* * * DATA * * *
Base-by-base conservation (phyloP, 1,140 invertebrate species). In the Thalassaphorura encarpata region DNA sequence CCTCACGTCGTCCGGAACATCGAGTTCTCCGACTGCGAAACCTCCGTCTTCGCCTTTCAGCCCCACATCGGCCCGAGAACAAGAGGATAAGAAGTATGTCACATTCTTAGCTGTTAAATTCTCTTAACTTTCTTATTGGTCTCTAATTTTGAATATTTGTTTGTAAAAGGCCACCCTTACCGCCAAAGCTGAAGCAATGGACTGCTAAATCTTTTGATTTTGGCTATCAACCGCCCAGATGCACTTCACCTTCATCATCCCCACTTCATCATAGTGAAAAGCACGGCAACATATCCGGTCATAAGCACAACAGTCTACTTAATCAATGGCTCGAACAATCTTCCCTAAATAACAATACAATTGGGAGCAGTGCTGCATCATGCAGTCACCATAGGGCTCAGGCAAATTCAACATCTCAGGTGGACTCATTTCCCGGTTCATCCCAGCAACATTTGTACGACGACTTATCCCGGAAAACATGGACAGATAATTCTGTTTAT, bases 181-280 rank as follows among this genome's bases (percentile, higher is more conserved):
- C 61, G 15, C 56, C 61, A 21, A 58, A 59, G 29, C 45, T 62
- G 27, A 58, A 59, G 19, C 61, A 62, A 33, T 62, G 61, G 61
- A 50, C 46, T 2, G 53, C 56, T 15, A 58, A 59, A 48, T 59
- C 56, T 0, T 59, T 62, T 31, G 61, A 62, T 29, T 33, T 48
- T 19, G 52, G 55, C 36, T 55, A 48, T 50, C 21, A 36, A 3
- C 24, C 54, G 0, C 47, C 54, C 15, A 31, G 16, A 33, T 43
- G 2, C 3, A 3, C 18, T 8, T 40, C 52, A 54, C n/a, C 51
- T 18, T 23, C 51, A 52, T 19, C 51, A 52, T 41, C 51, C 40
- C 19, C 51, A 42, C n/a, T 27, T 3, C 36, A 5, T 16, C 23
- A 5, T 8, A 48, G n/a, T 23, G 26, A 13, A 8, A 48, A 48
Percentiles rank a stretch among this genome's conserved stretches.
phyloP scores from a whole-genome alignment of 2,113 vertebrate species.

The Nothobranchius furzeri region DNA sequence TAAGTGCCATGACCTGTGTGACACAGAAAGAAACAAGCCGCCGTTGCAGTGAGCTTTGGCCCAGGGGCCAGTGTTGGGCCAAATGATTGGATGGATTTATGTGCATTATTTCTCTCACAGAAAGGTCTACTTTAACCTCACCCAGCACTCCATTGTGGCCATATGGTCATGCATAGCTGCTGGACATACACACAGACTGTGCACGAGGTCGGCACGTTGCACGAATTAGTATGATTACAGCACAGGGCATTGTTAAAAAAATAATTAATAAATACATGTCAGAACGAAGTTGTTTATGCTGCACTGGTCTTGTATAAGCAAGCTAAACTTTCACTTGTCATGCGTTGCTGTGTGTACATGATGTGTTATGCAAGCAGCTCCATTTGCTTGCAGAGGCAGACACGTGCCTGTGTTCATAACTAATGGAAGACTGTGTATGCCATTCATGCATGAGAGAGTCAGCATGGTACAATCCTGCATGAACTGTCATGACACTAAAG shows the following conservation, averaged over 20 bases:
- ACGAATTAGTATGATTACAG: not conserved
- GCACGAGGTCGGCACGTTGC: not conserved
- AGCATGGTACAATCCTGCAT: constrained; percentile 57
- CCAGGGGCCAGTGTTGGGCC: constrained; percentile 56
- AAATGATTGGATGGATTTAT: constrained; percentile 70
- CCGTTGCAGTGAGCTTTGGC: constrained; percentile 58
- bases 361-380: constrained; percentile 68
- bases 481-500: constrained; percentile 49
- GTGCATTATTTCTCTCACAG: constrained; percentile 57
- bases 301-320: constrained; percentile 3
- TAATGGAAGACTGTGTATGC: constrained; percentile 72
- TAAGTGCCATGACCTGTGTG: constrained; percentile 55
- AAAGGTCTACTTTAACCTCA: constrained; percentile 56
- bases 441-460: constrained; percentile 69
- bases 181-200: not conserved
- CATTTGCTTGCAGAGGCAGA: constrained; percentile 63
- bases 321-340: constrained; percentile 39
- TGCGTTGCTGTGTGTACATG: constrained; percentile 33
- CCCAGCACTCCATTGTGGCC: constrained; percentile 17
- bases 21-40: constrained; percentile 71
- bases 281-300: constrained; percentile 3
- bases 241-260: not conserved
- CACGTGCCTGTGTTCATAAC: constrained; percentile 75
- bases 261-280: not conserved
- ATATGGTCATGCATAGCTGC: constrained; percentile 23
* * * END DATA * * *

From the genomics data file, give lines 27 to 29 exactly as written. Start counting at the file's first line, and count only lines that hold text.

- AAAGGTCTACTTTAACCTCA: constrained; percentile 56
- bases 441-460: constrained; percentile 69
- bases 181-200: not conserved